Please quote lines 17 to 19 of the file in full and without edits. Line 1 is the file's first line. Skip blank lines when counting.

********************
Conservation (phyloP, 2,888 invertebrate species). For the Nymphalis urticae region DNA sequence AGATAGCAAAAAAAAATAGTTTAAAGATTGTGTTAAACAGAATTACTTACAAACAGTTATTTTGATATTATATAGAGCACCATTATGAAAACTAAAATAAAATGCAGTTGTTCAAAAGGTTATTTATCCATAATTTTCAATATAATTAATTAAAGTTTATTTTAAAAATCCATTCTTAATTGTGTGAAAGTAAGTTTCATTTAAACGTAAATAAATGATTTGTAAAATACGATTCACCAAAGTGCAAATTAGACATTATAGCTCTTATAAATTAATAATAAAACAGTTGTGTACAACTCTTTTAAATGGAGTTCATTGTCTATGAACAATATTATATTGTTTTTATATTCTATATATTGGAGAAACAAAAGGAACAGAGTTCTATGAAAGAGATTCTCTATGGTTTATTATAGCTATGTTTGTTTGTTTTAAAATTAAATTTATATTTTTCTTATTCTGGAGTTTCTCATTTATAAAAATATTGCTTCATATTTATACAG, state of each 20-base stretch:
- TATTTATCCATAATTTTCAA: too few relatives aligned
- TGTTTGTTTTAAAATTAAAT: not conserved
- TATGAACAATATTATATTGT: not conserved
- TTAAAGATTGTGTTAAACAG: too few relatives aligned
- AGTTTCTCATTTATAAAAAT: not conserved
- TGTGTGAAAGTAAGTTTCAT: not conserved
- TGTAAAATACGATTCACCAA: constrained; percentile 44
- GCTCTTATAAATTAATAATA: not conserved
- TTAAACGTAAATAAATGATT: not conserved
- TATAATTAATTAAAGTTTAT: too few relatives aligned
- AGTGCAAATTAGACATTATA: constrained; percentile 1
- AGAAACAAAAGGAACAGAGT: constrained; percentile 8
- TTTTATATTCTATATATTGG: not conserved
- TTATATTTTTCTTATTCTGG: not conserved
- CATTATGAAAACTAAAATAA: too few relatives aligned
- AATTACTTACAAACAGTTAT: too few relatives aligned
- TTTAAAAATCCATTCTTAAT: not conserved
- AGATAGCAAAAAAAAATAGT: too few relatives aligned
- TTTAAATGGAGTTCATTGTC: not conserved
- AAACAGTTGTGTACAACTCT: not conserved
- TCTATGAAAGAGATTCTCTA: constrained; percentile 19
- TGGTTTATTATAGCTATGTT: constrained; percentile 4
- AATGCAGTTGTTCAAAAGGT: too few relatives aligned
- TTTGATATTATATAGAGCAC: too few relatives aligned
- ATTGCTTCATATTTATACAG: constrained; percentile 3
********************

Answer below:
- AATTACTTACAAACAGTTAT: too few relatives aligned
- TTTAAAAATCCATTCTTAAT: not conserved
- AGATAGCAAAAAAAAATAGT: too few relatives aligned